The Fugitive Cat (Hungarian folk tale)

Once upon a time there was a cat, I don’t know where it was, but somewhere there was a cat. His wife treated this cat very rudely, she became very bitter, and in great grief and sorrow, she left her owner and went out into the world.

But in order not to confuse my words, before he set off, he found a large red carrot in the yard, made a cart out of it, suddenly caught two mice, caught them in front of the cart, and went to hide.

They go, take refuge in mountains and valleys, but the mice are certainly tired, they walk more and more slowly. The cat thinks to himself: we won’t get very far this way. He caught two more mice on the road, caught them in front of the other two, and drove on like that.

As soon as they go, they take shelter, they meet a crab. Cancer asks:

  • Where are you going, you cat?
  • I’m going to wander.
  • Take me too, because the fish have chased me out of the water.
  • Why did you chase me out?
  • Because I always pinched them with my scissors.
  • Well, come on, sit up.

They go on, take shelter, and there are two eggs in the middle of the road. One of the eggs speaks and asks the cat:

  • Where are you going, you cat?
  • I’m going to wander.
  • Take us too! We didn’t stay with our lady because she wanted us to hatch three chickens, even though we only have one.
  • It’s okay, come on, sit up.

The eggs sat on the carrot cart, and the cat drove on. Ten swallows and ten larks landed on the cart at once. They didn’t even ask the cat if it was okay or not, they settled down nicely and left.

They don’t even go a good throw, they find a bunch of pins on the road. The cat asks:

  • How did you get here?
  • We are sure that a friend of ours stabbed our wife, and our wife threw everything out on the road in her anger.
  • Then just get on the cart, come with us.

They go on, take shelter, and towards evening they reach a small cottage. An old woman lived in that small cottage, the cat went in, greeted her properly, and asked for a place to stay for the night.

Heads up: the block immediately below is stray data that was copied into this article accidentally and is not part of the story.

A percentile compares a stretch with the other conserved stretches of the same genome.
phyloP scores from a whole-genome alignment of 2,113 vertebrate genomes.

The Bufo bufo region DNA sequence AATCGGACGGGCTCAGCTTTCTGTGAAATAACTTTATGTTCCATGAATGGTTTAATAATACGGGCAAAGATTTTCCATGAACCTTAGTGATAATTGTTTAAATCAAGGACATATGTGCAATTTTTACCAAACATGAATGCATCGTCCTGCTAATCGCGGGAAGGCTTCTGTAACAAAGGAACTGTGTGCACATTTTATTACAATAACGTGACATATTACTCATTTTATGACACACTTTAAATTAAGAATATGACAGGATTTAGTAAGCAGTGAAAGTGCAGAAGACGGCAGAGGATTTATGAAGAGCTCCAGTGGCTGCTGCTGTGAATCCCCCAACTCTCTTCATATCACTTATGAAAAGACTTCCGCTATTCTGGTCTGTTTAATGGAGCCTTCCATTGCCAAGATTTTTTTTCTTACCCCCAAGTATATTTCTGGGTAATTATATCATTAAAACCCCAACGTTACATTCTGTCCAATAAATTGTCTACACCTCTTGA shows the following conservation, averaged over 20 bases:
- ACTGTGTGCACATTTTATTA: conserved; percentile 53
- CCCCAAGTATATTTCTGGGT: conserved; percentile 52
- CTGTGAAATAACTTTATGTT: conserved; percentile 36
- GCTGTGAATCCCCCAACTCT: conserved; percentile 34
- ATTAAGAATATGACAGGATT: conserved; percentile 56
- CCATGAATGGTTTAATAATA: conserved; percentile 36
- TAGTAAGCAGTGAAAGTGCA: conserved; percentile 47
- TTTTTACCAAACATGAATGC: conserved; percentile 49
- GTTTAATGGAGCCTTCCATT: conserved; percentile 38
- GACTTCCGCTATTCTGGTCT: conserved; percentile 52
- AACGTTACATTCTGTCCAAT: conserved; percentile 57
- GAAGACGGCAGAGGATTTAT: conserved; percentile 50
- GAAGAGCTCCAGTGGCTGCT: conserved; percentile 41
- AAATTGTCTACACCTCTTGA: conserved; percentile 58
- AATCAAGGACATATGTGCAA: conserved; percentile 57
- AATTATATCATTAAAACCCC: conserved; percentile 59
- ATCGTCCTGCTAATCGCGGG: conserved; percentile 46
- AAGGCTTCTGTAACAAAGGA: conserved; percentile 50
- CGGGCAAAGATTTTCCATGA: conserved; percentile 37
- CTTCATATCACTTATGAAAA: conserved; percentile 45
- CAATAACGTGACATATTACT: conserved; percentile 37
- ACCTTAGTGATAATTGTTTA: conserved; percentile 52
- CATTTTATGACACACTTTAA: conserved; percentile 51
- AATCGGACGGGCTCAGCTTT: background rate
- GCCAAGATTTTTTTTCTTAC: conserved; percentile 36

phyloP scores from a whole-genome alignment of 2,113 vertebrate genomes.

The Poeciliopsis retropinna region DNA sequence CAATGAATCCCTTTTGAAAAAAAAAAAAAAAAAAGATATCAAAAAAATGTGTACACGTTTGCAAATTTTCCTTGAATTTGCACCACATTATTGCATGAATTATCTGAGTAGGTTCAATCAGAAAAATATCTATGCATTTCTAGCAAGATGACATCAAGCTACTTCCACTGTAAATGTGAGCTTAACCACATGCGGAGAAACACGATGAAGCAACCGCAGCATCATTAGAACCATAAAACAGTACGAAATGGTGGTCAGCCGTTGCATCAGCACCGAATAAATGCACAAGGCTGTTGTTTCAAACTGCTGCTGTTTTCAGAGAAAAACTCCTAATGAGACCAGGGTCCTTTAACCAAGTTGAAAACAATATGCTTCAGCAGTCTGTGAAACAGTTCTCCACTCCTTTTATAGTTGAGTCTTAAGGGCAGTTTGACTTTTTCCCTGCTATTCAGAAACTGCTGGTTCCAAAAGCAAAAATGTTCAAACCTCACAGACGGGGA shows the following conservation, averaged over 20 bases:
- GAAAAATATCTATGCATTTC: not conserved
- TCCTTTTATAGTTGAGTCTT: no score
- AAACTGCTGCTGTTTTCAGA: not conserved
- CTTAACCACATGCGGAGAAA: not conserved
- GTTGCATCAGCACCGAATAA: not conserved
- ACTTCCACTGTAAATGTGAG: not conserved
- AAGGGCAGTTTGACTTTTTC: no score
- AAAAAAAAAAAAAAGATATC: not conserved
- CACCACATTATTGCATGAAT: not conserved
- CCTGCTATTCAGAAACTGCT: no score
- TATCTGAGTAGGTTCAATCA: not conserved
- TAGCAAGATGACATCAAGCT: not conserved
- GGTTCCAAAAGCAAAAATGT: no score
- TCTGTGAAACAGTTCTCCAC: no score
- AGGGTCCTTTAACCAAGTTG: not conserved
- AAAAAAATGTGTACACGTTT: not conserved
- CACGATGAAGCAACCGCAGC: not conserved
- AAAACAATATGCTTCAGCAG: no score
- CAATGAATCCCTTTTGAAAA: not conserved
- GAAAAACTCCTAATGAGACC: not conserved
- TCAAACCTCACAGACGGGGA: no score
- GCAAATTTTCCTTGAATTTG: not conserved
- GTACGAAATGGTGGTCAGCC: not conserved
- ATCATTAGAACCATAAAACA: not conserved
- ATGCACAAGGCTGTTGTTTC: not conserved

The old woman says:

  • I would gladly give it, but rogues come here every night, you won’t have peace of mind here.

But the cat kept talking so that they were not afraid of the rascals, that the old woman gave them a place to stay. The four mice were tied up in the barn. The two eggs sat in the fiery ashes. The crab went into the tub of water, the pins into the towel, the cat curled up in the corner of the door, the swallows went under the eaves, and the larks went to the roof of the house.

The rascals do indeed come at night, they enter the house, they settle down next to the stove, they want to light a fire.

But as soon as they poked the ashes, the two hot eggs burst open, and their eyes and mouths were filled with egg hair and yolk. Hey, my lord, my creator, the rascals were scared, the egg burned their faces hard, they ran to the water tank to wash themselves.

But as they reached into the tub, the crab stung their fingers. They grab the towel off the bottom nail to get toweled off, but the pins gave them a good nudge.

They get even more scared, they run outside, and the cat jumps at them and claws their faces.

Out into the yard, as if they were blinded, but there the swallows and larks started chirping:

  • Rogues, rogues! Grab it!

As many as there were, they ran in so many directions, and never came back to the old woman’s house again.

In the morning, the cat thanked the old woman for the accommodation, took the four mice into the beet cart, and then they all got up and went on.

But as soon as they reached a bridge, you can hear what happened. The mice were scared by something, and they dragged the cart into the water. Oh my god, I’m so scared. The larks and the swallows fluttered and flew away. The cat also swam out with great difficulty, but the poor crab stayed in the water, and so did the pins.

If they hadn’t stayed in the water, my story would have lasted longer.

(Benedek Elek: Hungarian Fairy Tale and Legend World, Volume 2)

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